From an entry of 220, the Vantage achieved a brilliant 4th in the SP8 class and 24th overall, driven by Dr Ulrich Bez, Chris Porritt, Aston Martin’s Vehicle Engineering Manager; Horst von Saurma, editor-in-chief of Sport Auto magazine, and development driver Wolfgang Schuhbauer. Despite the heat (perhaps hotter than Le Mans) the Vantage completed 130 laps in 24 hours. The three cars in class SP8 that finished ahead of the Aston were Dodge Viper GTS-R, Lamborghini Gallardo GTR, Audi RS 4 and were I believe all road legal full race cars.
The car used by AM was CP 025, christened Rose (from English Rose), a late confirmation prototype identical to a production car, initially road registered in April 2004. CP 025 had already had a full life as a calibration vehicle, mostly on the dyno, and as such was actually in very good shape for a prototype. Modifications for the race were limited to the full mandatory safety cage, special racing fuel tank and fire system, racing seat, slick tyres and built-in air jacks; all for safety and pit-lane efficiency. Weight was shaved off by the use polycarbonate side windows, ditching almost all of the interior trim and addition of a lightweight exhaust system. Even the trademark AM side strakes on the wing vents were lightened from 800g down to just 85. The finished car weighed 220kg less than standard model.
Only two weeks after the race, Aston Martin’s Chris Porritt kindly brought the race stained Nürburgring Vantage to the AMOC Horsfall meeting at Silverstone to take part in the parade of V8 Vantages.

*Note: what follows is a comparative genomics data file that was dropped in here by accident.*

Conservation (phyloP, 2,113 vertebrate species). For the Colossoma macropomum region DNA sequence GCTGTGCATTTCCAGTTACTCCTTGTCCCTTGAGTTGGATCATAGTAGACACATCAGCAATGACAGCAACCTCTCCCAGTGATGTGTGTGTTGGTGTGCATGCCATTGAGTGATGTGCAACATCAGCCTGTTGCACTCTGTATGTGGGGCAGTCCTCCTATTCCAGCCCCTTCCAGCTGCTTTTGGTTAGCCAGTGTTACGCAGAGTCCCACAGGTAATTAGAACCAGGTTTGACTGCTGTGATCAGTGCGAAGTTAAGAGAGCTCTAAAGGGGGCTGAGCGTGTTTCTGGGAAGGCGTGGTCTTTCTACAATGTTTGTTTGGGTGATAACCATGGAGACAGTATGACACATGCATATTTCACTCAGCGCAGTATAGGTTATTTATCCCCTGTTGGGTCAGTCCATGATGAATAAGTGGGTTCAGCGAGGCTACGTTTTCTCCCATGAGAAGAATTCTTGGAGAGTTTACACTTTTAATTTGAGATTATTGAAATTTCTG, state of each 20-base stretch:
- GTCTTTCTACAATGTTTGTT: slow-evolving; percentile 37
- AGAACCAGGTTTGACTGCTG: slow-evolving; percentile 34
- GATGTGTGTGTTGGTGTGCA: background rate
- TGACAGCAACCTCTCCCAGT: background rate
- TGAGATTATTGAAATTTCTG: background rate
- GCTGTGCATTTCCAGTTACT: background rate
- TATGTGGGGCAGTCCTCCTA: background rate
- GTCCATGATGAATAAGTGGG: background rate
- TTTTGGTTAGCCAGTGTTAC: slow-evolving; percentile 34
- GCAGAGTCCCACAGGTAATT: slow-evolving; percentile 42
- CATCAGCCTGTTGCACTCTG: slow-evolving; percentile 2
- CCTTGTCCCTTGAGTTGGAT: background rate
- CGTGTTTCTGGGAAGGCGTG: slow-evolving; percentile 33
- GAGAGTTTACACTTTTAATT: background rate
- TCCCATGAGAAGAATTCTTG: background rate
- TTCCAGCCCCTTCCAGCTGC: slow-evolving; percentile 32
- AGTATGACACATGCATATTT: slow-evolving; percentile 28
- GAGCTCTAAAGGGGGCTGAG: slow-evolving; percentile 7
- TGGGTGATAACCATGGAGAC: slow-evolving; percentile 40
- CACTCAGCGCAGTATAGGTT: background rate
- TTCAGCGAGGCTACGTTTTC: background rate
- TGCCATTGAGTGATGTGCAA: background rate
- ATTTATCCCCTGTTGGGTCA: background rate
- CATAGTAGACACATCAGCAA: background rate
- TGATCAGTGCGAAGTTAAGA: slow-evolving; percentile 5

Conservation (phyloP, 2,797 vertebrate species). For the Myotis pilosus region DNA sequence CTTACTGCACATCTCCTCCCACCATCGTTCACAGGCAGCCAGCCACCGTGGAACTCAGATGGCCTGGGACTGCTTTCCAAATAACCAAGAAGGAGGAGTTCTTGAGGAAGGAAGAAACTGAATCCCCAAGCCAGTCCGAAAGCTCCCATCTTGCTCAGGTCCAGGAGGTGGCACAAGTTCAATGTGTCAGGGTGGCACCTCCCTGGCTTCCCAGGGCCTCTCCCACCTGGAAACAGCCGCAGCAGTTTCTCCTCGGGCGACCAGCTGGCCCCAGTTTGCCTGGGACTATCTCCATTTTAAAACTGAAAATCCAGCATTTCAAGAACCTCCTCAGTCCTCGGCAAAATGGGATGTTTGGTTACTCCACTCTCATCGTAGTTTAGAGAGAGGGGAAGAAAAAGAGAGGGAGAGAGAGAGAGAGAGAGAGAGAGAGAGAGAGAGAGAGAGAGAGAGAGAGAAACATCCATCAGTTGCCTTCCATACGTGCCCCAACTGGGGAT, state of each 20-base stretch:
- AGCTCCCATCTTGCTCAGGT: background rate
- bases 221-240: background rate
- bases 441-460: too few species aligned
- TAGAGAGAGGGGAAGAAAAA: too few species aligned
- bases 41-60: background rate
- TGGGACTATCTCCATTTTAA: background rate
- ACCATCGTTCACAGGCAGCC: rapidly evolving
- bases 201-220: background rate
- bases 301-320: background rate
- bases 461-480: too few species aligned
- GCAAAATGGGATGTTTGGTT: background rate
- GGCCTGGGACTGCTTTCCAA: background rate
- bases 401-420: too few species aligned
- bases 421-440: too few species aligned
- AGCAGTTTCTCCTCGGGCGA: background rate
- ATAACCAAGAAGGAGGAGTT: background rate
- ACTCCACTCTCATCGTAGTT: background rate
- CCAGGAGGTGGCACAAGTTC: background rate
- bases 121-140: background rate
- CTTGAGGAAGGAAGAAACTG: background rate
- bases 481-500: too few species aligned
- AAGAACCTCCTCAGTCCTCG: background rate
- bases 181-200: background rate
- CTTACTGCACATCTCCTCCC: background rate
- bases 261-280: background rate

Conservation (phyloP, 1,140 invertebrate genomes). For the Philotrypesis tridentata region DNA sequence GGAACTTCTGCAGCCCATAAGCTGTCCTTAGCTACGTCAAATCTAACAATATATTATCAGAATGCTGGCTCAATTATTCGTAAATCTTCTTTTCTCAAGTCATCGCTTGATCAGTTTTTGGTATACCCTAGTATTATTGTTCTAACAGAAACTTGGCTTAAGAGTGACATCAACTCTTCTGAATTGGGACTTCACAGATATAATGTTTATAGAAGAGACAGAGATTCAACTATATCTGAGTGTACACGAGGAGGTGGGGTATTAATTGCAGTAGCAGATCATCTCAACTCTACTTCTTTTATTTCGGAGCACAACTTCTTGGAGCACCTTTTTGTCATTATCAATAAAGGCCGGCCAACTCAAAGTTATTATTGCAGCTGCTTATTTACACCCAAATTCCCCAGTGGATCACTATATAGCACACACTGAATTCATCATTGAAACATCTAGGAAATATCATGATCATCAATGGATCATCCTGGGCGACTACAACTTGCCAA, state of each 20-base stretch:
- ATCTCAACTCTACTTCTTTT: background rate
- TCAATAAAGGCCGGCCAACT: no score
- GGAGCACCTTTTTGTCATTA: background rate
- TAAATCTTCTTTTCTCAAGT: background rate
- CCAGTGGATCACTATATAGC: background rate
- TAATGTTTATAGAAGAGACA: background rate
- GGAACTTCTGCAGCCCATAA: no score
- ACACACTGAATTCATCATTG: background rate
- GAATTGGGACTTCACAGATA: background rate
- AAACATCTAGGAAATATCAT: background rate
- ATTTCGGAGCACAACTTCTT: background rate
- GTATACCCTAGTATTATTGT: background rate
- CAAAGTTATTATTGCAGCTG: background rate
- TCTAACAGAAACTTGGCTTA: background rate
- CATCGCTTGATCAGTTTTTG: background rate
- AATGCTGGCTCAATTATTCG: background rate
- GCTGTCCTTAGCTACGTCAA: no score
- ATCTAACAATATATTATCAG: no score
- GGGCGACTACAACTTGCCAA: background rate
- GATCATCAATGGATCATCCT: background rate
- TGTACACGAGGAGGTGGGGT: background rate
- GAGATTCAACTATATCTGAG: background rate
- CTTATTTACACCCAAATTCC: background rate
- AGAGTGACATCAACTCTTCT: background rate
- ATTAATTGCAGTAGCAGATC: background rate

In a surprise move, at the start of the British Motor Show in London on the 18th July 2006, AM announced that they are going to build just a small number of replicas of the Nürburgring Vantage specifically for track days and amateur race drivers. It was intended that as the car would be perfectly road legal, it is expected that cars will be driven to the circuit, compete and then drive home again. Of course the subsequent N24 was not sold as a road car yet could be made road legal after modification.
Shortly before Christmas 2006 (15/16th December 2006), the ‘Rose’ was in action once again in the inaugural 24 hour race of Bahrain. Drivers on this occasion were Horst von Saurma, editor-in-chief of Sport Auto magazine, development driver Wolfgang Schuhbauer and Aston Martin’s Vehicle Engineering Manager, Chris Porritt. Starting from 14th the grid of mostly motorsport homologated cars, the N24 finished in 8th overall despite the unexpected heavy rain at the Bahrain International Circuit.
‘Rose’ was again in action, this time at the Silverstone round of the 2007 FIA GT Championship competing in the first ever FIA GT4 races for effectively road legal cars. For race 1 on the Saturday, Jac Nelleman came first in the production N24 with Chris Porritt 2nd in ‘Rose’. In the second race on the Sunday morning, the cars achieved 3rd an 4th. ‘Rose’ has now competed in the 24 hour race on the Nürburgring in 2007 (41st overall, 8th in class) and 2008 (18th overall, 1st in class). And if you are wondering, this is also the very same car that James May drove through Europe looking for the finest driving roads feature on the BBC TV Top Gear programme.
‘Rose’ is still owned by AML and was proudly displayed as one of the 100 cars chosen to celebrate the 100th birthday of Aston Martin at Kensington Palace in July 2013.